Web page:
IDEAS home Printed from https://ideas.repec.org/a/kap/pubcho/v147y2011i3p459-480.html
   My bibliography  Save this article

Strategic fiscal interaction among OECD countries

Author

Listed:
  • Pantelis Kammas

    ()

Abstract

This paper investigates whether OECD countries compete with each other for mobile factors by using various fiscal (tax-spending) policy instruments. We use a panel dataset of 20 OECD countries over the 1982-2000 period. There is evidence that international capital inflows (FDI) are affected by fiscal policy at home and abroad. Also, there is evidence of fiscal competition for mobile factors which takes place via capital tax rates. More precisely, we find that domestic capital tax rates react: (i) positively to changes in capital tax rates and (ii) negatively to changes in public investment spending in neighbouring countries. In contrast, evidence of such a strategic interdependence over public investment spending decisions is not established.
(This abstract was borrowed from another version of this item.)

Suggested Citation

  • Pantelis Kammas, 2011. "Strategic fiscal interaction among OECD countries," Public Choice, Springer, vol. 147(3), pages 459-480, June.
  • Handle: RePEc:kap:pubcho:v:147:y:2011:i:3:p:459-480
    DOI: 10.1007/s11127-010-9641-6
    as

    Download full text from publisher

    File URL: http://hdl.handle.net/10.1007/s11127-010-9641-6
    Download Restriction: Access to full text is restricted to subscribers.

    As the access to this document is restricted, you may want to look for a different version below or search for a different version of it.

    Other versions of this item:

    Citations

    Citations are extracted by the CitEc Project, subscribe to its RSS feed for this item.
    as


    Cited by:

    1. Hansson, Åsa & Porter, Susan & Perry Williams, Susan, 2012. "The Effect of Political and Economic Factors on Corporate Tax Rates," Working Paper Series 942, Research Institute of Industrial Economics.
    2. Grégoire ROTA-GRAZIOSI, 2016. "Implementing Tax Coordination and Harmonization through Voluntary Commitment," Working Papers P181, FERDI.
    3. Nelly Exbrayat & Benny Geys, 2014. "Trade integration and corporate income tax differentials," International Tax and Public Finance, Springer;International Institute of Public Finance, vol. 21(2), pages 298-323, April.
    4. Adam, Antonis & Kammas, Pantelis & Lagou, Athina, 2013. "The effect of globalization on capital taxation: What have we learned after 20years of empirical studies?," Journal of Macroeconomics, Elsevier, vol. 35(C), pages 199-209.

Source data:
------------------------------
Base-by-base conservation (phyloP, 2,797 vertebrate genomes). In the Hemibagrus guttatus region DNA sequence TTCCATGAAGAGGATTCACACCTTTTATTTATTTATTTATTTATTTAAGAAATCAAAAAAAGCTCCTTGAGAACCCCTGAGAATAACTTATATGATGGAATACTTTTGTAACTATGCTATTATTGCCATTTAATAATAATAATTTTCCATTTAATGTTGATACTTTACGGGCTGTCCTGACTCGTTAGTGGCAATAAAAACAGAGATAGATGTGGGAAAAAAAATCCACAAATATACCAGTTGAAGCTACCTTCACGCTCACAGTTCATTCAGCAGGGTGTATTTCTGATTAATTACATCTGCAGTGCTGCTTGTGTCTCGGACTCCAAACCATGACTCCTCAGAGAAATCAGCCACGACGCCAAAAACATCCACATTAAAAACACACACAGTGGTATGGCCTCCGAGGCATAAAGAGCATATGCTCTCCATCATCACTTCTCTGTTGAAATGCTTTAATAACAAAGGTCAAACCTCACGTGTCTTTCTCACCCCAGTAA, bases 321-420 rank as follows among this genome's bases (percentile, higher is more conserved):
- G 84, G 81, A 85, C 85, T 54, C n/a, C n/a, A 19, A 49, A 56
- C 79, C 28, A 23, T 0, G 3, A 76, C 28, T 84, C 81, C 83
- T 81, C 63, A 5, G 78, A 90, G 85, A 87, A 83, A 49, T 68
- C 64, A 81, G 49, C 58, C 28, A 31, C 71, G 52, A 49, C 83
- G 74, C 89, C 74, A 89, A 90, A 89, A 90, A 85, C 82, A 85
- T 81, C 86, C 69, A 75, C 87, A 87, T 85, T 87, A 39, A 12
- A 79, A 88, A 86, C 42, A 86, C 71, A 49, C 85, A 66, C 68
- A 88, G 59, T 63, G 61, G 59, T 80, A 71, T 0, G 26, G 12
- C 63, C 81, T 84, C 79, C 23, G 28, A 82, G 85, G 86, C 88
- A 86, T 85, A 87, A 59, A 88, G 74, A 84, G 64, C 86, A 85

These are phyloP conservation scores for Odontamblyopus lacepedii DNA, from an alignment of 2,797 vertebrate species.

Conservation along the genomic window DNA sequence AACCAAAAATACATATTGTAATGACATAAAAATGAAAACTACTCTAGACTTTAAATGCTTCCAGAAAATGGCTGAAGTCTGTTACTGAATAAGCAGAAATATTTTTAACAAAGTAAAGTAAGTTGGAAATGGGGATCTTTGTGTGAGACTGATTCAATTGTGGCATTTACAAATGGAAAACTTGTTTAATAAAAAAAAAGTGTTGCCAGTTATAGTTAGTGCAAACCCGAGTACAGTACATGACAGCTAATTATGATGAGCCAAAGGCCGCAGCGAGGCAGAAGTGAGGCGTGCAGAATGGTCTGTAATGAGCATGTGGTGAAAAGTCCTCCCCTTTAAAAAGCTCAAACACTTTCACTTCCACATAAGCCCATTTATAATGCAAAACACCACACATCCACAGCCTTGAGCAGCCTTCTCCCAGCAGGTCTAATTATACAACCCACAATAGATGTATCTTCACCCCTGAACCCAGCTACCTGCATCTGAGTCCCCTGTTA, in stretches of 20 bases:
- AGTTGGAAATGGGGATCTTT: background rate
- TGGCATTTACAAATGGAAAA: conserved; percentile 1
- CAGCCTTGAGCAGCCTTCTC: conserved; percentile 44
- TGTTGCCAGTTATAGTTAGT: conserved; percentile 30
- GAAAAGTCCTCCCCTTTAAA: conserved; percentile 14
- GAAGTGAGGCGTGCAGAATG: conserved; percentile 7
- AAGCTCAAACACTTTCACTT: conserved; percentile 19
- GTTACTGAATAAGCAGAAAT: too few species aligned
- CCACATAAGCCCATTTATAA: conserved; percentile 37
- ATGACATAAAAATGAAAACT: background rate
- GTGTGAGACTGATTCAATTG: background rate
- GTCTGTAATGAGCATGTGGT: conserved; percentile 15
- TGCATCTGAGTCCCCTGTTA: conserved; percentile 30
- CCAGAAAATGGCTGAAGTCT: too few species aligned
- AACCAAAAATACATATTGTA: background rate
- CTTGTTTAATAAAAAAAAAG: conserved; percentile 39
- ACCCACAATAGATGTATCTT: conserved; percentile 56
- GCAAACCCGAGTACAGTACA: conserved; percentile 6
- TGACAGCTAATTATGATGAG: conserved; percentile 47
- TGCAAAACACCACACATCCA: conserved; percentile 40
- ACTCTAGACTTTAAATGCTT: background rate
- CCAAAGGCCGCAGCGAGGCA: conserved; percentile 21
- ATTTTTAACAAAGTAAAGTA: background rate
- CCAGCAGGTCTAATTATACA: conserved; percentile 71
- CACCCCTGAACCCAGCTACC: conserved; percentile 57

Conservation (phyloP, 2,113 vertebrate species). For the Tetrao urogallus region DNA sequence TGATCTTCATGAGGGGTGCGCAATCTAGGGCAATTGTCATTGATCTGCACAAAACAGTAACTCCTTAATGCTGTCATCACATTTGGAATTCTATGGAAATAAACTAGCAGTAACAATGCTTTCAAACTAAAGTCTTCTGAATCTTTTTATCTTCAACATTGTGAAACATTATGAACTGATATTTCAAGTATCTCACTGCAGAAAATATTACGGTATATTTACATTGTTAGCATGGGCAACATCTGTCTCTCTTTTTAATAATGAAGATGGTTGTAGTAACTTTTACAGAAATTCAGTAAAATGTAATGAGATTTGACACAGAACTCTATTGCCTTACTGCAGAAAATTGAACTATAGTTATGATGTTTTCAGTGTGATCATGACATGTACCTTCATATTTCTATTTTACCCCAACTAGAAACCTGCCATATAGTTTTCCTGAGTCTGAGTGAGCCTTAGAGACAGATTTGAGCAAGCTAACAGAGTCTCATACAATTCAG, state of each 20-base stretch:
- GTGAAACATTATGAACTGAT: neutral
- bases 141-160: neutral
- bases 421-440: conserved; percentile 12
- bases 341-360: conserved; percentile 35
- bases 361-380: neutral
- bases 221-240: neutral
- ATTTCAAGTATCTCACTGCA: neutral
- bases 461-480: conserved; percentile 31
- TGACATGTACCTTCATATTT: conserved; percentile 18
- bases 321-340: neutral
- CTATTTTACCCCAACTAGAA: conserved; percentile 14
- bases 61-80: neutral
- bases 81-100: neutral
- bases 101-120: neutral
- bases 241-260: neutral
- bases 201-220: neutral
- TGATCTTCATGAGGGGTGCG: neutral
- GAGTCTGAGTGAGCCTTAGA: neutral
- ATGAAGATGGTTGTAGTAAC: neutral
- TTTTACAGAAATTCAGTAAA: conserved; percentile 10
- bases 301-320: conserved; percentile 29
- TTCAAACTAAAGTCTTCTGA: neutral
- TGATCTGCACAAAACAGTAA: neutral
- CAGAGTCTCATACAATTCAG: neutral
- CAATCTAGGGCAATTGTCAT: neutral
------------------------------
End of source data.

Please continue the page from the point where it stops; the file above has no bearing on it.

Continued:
5. Nelly Exbrayat & Benny Geys, 2011. "Trade Integration and Business Tax Differentials: Theory and Evidence from OECD Countries," Post-Print halshs-00617043, HAL.
    6. Reiter, Franz, 2015. "Who Competes with Whom? The Structure of International Tax Competition," Annual Conference 2015 (Muenster): Economic Development - Theory and Policy 113189, Verein für Socialpolitik / German Economic Association.
    7. Exbrayat, Nelly & Geys, Benny, 2012. "Trade integration and business tax differentials: Evidence from OECD countries," Discussion Papers, Research Professorship & Project "The Future of Fiscal Federalism" SP II 2012-110, Social Science Research Center Berlin (WZB).
    8. Åsa Hansson & Susan Porter & Susan Williams, 2015. "The importance of the political process on corporate tax policy," Constitutional Political Economy, Springer, vol. 26(3), pages 281-306, September.
    9. Colin Davis & Ken-ichi Hashimoto, 2015. "Corporate Tax Policy and Industry Location with Fully Endogenous Productivity Growth," Discussion Papers 1527, Graduate School of Economics, Kobe University.

    More about this item

    Keywords

    Capital mobility; Tax competition; Welfare; F02; H2; H4;

    JEL classification:

    • F02 - International Economics - - General - - - International Economic Order and Integration
    • H2 - Public Economics - - Taxation, Subsidies, and Revenue
    • H4 - Public Economics - - Publicly Provided Goods

    Statistics

    Access and download statistics

    Corrections

    All material on this site has been provided by the respective publishers and authors. You can help correct errors and omissions. When requesting a correction, please mention this item's handle: RePEc:kap:pubcho:v:147:y:2011:i:3:p:459-480. See general information about how to correct material in RePEc.

    For technical questions regarding this item, or to correct its authors, title, abstract, bibliographic or download information, contact: (Sonal Shukla) or (Rebekah McClure). General contact details of provider: http://www.springer.com .

    If you have authored this item and are not yet registered with RePEc, we encourage you to do it here. This allows to link your profile to this item. It also allows you to accept potential citations to this item that we are uncertain about.

    We have no references for this item. You can help adding them by using this form .

    If you know of missing items citing this one, you can help us creating those links by adding the relevant references in the same way as above, for each refering item. If you are a registered author of this item, you may also want to check the "citations" tab in your RePEc Author Service profile, as there may be some citations waiting for confirmation.

    Please note that corrections may take a couple of weeks to filter through the various RePEc services.

    IDEAS is a RePEc service hosted by the Research Division of the Federal Reserve Bank of St. Louis . RePEc uses bibliographic data supplied by the respective publishers.